Continuing with my education and research into the nomenclature of our bellydance lingo, I have spent the last few weeks playing detective with a move called ‘fifi.’ I only learned the move a few years ago myself, having been involved in bellydance for 12 years now, but I chalked that up to the fact that it seemed like more of a cabaret or oriental style bellydance move rather than tribal style, which is where my focus of study has been. But as it turns out, it’s not a common vocabulary move, and it has a fun origin story that I’m happy to share!

What’s the fifi? 

A few years ago, I attended 3rd Coast Tribal convention in Texas, where I enjoyed a sort of self-imposed intensive with Mardi Love, taking nothing but her workshops all weekend. Having never studied with her before, I was treated to a whole weekend of her fabulous, stylized moves, including one she called “fifi.” It described a move where you complete a series of heavy hip drops on one side while creating a horizontal hip circle. She suggested executing the movement by contracting the glutes of the standing leg, which will in turn pull the opposite hip down in a sharper action. (Rather than pushing the moving hip down using the obliques.) I was never a glute-driven dancer, so I’m still trying to master the glute-driven movements, but here is Ms. Mardi and friends executing the move…


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(In the video are from left to right: Lauren Jeanette, Lauren Robbiani, Rachel Brice, Mardi Love, Jules Downum, Mattie Waters)

So, where did fifi come from?

I mentioned this cute ‘new’ move I learned to some dancemates, who also hadn’t heard of it, so I decided to check it out. A quick search of ‘fifi bellydance’ revealed, as many of you reading this probably guessed, a famous dancer by the name of Fifi Abdou. Don’t know her? Don’t be ashamed – I hadn’t had the pleasure myself until this point either. I made a quick study of Ms. Abdou, watching dozens of her videos and reading her biographies, but nowhere did I see her perform this particular move or see anyone mentioning it either. 

So I started emailing, texting, Instagram-messaging, and calling folks. Here’s the deal:

A few students of Fifi over the years have no idea what I’m talking about. 

Fifi herself has no idea what I’m talking about. 

It’s not mentioned in the Jamila Salimpour handbook of bellydance nomenclature, from where so many others come. (Don’t worry – I’ll be sharing lots from her in future blogs!) 

Ok, fine. Mardi – where did YOU learn it?

Mardi Love: “Picked it up from Rachel Brice; Bricey called it Fifi. We were trying to emulate some of Abdou’s feel in the drops.” AHA! Now we’re cooking with oil. 

Rachel Brice: “I nicknamed this awesome move I’d never seen before (or since) done by anyone but Fifi. The move is: drop your hip 4 or 6 times along a horizontal circle with one hip.”               Boom.  Gotcha.

I nicknamed this awesome move I’d never seen before (or since) done by anyone but Fifi.

So, moral of the story?  Rachel and Mardi were collaborating on some work together and were using the heavy-weighted hip movements that are signature to Fifi Abdou to create this little combo and named it after her.  Case closed.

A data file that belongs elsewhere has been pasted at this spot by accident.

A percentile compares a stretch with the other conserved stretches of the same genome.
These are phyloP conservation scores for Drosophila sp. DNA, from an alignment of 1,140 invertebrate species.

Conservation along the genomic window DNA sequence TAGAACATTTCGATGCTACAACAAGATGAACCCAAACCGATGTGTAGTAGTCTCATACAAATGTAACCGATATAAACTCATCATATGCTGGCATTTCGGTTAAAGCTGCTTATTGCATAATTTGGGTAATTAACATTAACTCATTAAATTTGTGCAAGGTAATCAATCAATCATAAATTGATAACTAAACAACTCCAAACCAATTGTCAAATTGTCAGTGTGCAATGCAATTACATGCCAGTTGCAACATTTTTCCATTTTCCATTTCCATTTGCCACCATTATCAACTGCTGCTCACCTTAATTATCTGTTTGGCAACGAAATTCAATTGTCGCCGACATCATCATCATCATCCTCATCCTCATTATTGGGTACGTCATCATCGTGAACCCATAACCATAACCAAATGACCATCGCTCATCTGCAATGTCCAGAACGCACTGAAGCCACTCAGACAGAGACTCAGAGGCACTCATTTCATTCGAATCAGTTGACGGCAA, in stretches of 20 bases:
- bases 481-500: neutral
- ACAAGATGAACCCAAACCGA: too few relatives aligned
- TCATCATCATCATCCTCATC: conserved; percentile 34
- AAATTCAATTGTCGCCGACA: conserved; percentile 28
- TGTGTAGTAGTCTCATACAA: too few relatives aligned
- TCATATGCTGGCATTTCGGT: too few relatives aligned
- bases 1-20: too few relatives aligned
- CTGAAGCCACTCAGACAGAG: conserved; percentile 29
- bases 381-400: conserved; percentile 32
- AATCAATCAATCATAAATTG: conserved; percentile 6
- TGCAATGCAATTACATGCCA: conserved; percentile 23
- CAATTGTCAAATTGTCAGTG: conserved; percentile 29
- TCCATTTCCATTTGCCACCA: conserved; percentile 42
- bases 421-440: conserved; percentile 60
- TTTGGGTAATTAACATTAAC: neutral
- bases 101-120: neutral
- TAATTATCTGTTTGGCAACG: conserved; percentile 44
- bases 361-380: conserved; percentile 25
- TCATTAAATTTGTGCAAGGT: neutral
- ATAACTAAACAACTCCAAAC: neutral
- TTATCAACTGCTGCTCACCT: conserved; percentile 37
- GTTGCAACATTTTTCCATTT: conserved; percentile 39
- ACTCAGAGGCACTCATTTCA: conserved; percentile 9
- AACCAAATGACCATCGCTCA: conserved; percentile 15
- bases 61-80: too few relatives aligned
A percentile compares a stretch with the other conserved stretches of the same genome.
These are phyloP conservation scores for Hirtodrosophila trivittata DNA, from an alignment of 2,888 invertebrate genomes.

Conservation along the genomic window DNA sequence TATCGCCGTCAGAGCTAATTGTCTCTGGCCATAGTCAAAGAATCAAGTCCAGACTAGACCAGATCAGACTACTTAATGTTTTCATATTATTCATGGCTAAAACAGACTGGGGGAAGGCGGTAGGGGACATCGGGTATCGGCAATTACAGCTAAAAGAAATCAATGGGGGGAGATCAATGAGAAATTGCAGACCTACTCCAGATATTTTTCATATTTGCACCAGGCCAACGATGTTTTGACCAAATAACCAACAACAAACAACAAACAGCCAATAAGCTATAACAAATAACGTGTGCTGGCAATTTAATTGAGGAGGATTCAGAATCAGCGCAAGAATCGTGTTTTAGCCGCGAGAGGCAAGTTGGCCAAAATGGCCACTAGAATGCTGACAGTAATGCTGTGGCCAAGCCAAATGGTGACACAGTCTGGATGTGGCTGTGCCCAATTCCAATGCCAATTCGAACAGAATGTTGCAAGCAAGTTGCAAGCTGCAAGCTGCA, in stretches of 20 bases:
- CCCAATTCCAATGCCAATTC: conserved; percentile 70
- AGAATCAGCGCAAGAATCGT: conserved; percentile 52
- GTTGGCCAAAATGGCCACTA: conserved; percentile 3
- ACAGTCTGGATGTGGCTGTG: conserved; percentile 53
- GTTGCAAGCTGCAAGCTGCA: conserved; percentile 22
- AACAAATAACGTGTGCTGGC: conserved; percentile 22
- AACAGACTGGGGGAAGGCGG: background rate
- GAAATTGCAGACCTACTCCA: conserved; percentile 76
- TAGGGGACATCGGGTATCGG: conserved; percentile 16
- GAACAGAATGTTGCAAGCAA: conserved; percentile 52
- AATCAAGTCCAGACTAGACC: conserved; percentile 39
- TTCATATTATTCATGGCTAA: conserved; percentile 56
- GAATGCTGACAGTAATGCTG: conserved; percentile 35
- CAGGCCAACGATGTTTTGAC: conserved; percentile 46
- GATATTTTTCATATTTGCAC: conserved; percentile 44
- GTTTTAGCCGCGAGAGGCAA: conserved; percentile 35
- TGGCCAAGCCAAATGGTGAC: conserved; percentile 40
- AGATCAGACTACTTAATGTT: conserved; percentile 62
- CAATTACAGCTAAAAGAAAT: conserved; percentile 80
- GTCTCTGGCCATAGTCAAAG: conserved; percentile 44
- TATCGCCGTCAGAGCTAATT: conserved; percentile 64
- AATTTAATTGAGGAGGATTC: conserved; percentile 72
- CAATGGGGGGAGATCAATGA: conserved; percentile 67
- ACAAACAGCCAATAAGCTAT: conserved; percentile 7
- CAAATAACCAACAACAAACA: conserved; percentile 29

But wait, who is Fifi Abdou?

Fifi Abdou is a legend in the raqs sharqi world who rose to fame in the ‘golden era’ of bellydance, the 1960s-70s. Equally controversial for being provocative and adored for her moxy and stage charm, she was synonymous with Egyptian bellydance and even became a mega-celebrity as a movie actress and director. She danced and modeled as a kid in Egypt, but gained notoriety as a bellydancer in the 70s, when she began headlining at huge clubs and 5-star hotels. She is considered one of the wealthiest women in Egypt and travels with bodyguards at all times. I’m telling you, when I say “controversy” I mean it – she’s got a pretty rad rap sheet and is unapologetic for the most part. She still works mostly in film and TV, while dancing only on occasion. 

Fifi Abdou – source unknown

Her dancing is characterized by lots of heavy, folksy, beledi-style hip drop movements – her tempo is kept on the downward motion rather than an upward bump to the downbeat. She loves to sustain a shimmy for ages, a fabulous deep loose shimmy that few have been able to replicate since. Her performances are generally improvised, and her repertoire of dance movements isn’t that dramatic, but her stage personality and charisma is what has always drawn people to her. (We get so caught up in being overly clever and original with our movements nowadays, don’t we?)

Fifi Abdou – source unknown

I’ll leave you with an exerpt from Yasmina‘s article on Gilded Serpent called “At Home with Fifi”

“Here is what one excited student has to say about what draws her to Fifi: Watching her, it’s freeing to realize you can just get up there on stage and enjoy yourself; that it’s not about technique, but having the confidence and personality to do very little!’  That ‘very little’ may turn out to be harder than people think though. Deep muscle work, layering in the hips and learning mastery over weight changes in the feet are key to Fifi’s style. Then there are those shimmies: ‘from five feet away it’s a sight to behold’, was one comment by an awe-struck student after her last US workshop.”

And one of the most famous videos of Fifi in performance, in which she is lowered by a crane onto stage. This is the video Rachel Brice referenced when she was developing the idea for the ‘fifi’ move.



Links to the homepages of mentioned dancers:

Mardi Love:

Rachel Brice:

Fifi Abdou:

Other useful resources on the topic:

Video link of Fifi Abdou in performance at Al Ismailia:

Catherine Barros’ review of Fifi’s workshop, “Fifi Reloaded!” on Gilded Serpent

Yasmina’s article “At Home With Fifi”